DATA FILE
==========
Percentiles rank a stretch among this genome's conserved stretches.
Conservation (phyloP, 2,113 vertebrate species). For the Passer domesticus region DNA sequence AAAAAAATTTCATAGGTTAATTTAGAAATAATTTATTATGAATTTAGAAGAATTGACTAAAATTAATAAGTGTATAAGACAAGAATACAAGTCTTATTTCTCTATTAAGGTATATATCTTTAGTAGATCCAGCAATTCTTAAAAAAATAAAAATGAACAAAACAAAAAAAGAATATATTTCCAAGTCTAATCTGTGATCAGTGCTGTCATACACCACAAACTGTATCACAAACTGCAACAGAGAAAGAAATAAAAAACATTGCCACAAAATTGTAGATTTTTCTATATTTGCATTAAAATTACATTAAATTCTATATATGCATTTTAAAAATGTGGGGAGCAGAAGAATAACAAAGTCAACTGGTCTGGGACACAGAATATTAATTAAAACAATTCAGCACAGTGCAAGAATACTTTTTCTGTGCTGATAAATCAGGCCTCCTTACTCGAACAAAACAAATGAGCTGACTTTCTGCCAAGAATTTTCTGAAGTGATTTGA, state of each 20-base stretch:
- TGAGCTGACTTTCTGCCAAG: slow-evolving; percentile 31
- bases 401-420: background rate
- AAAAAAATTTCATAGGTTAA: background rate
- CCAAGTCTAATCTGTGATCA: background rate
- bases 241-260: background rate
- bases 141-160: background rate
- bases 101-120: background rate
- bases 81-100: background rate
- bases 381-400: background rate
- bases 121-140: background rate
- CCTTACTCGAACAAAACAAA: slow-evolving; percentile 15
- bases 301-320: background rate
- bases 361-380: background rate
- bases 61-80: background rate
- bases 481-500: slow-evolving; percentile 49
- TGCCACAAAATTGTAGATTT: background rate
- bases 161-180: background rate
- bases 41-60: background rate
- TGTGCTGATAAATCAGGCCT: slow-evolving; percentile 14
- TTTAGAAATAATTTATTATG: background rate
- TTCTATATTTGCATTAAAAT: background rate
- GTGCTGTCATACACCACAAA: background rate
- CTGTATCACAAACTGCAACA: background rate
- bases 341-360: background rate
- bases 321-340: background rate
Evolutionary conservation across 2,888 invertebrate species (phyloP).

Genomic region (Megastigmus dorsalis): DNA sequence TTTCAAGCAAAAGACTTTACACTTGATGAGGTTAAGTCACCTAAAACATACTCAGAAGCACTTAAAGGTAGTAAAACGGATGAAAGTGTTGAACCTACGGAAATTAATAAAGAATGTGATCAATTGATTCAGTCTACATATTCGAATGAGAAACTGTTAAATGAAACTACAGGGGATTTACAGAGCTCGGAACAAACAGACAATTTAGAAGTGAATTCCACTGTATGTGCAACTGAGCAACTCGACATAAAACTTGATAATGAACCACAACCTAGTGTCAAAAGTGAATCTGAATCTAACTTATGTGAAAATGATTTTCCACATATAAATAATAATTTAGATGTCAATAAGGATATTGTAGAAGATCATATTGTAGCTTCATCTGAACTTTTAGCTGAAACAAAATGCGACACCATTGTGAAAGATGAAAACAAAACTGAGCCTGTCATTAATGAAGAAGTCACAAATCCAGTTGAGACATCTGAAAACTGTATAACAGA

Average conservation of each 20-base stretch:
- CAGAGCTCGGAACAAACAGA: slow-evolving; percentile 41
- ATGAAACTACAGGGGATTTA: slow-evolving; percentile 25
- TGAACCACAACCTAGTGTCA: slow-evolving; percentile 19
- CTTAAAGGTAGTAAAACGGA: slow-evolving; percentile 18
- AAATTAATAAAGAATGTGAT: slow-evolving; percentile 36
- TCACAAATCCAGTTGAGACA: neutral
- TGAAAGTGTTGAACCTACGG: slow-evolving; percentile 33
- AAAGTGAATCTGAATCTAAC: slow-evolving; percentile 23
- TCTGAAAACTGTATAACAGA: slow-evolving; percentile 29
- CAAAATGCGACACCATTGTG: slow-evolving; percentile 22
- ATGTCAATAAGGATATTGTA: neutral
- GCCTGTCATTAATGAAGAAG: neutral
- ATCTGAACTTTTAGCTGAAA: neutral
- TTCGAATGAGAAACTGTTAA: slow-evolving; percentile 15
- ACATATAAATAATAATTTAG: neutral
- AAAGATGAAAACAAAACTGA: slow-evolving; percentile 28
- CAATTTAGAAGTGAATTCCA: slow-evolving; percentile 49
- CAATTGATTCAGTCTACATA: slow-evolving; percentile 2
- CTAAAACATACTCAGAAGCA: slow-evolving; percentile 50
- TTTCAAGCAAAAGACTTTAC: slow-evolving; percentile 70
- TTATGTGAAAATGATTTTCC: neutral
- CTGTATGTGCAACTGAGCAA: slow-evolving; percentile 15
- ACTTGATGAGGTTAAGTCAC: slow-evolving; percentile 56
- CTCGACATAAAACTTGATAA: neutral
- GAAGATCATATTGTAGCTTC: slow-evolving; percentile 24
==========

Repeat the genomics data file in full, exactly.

Percentiles rank a stretch among this genome's conserved stretches.
Conservation (phyloP, 2,113 vertebrate species). For the Passer domesticus region DNA sequence AAAAAAATTTCATAGGTTAATTTAGAAATAATTTATTATGAATTTAGAAGAATTGACTAAAATTAATAAGTGTATAAGACAAGAATACAAGTCTTATTTCTCTATTAAGGTATATATCTTTAGTAGATCCAGCAATTCTTAAAAAAATAAAAATGAACAAAACAAAAAAAGAATATATTTCCAAGTCTAATCTGTGATCAGTGCTGTCATACACCACAAACTGTATCACAAACTGCAACAGAGAAAGAAATAAAAAACATTGCCACAAAATTGTAGATTTTTCTATATTTGCATTAAAATTACATTAAATTCTATATATGCATTTTAAAAATGTGGGGAGCAGAAGAATAACAAAGTCAACTGGTCTGGGACACAGAATATTAATTAAAACAATTCAGCACAGTGCAAGAATACTTTTTCTGTGCTGATAAATCAGGCCTCCTTACTCGAACAAAACAAATGAGCTGACTTTCTGCCAAGAATTTTCTGAAGTGATTTGA, state of each 20-base stretch:
- TGAGCTGACTTTCTGCCAAG: slow-evolving; percentile 31
- bases 401-420: background rate
- AAAAAAATTTCATAGGTTAA: background rate
- CCAAGTCTAATCTGTGATCA: background rate
- bases 241-260: background rate
- bases 141-160: background rate
- bases 101-120: background rate
- bases 81-100: background rate
- bases 381-400: background rate
- bases 121-140: background rate
- CCTTACTCGAACAAAACAAA: slow-evolving; percentile 15
- bases 301-320: background rate
- bases 361-380: background rate
- bases 61-80: background rate
- bases 481-500: slow-evolving; percentile 49
- TGCCACAAAATTGTAGATTT: background rate
- bases 161-180: background rate
- bases 41-60: background rate
- TGTGCTGATAAATCAGGCCT: slow-evolving; percentile 14
- TTTAGAAATAATTTATTATG: background rate
- TTCTATATTTGCATTAAAAT: background rate
- GTGCTGTCATACACCACAAA: background rate
- CTGTATCACAAACTGCAACA: background rate
- bases 341-360: background rate
- bases 321-340: background rate
Evolutionary conservation across 2,888 invertebrate species (phyloP).

Genomic region (Megastigmus dorsalis): DNA sequence TTTCAAGCAAAAGACTTTACACTTGATGAGGTTAAGTCACCTAAAACATACTCAGAAGCACTTAAAGGTAGTAAAACGGATGAAAGTGTTGAACCTACGGAAATTAATAAAGAATGTGATCAATTGATTCAGTCTACATATTCGAATGAGAAACTGTTAAATGAAACTACAGGGGATTTACAGAGCTCGGAACAAACAGACAATTTAGAAGTGAATTCCACTGTATGTGCAACTGAGCAACTCGACATAAAACTTGATAATGAACCACAACCTAGTGTCAAAAGTGAATCTGAATCTAACTTATGTGAAAATGATTTTCCACATATAAATAATAATTTAGATGTCAATAAGGATATTGTAGAAGATCATATTGTAGCTTCATCTGAACTTTTAGCTGAAACAAAATGCGACACCATTGTGAAAGATGAAAACAAAACTGAGCCTGTCATTAATGAAGAAGTCACAAATCCAGTTGAGACATCTGAAAACTGTATAACAGA

Average conservation of each 20-base stretch:
- CAGAGCTCGGAACAAACAGA: slow-evolving; percentile 41
- ATGAAACTACAGGGGATTTA: slow-evolving; percentile 25
- TGAACCACAACCTAGTGTCA: slow-evolving; percentile 19
- CTTAAAGGTAGTAAAACGGA: slow-evolving; percentile 18
- AAATTAATAAAGAATGTGAT: slow-evolving; percentile 36
- TCACAAATCCAGTTGAGACA: neutral
- TGAAAGTGTTGAACCTACGG: slow-evolving; percentile 33
- AAAGTGAATCTGAATCTAAC: slow-evolving; percentile 23
- TCTGAAAACTGTATAACAGA: slow-evolving; percentile 29
- CAAAATGCGACACCATTGTG: slow-evolving; percentile 22
- ATGTCAATAAGGATATTGTA: neutral
- GCCTGTCATTAATGAAGAAG: neutral
- ATCTGAACTTTTAGCTGAAA: neutral
- TTCGAATGAGAAACTGTTAA: slow-evolving; percentile 15
- ACATATAAATAATAATTTAG: neutral
- AAAGATGAAAACAAAACTGA: slow-evolving; percentile 28
- CAATTTAGAAGTGAATTCCA: slow-evolving; percentile 49
- CAATTGATTCAGTCTACATA: slow-evolving; percentile 2
- CTAAAACATACTCAGAAGCA: slow-evolving; percentile 50
- TTTCAAGCAAAAGACTTTAC: slow-evolving; percentile 70
- TTATGTGAAAATGATTTTCC: neutral
- CTGTATGTGCAACTGAGCAA: slow-evolving; percentile 15
- ACTTGATGAGGTTAAGTCAC: slow-evolving; percentile 56
- CTCGACATAAAACTTGATAA: neutral
- GAAGATCATATTGTAGCTTC: slow-evolving; percentile 24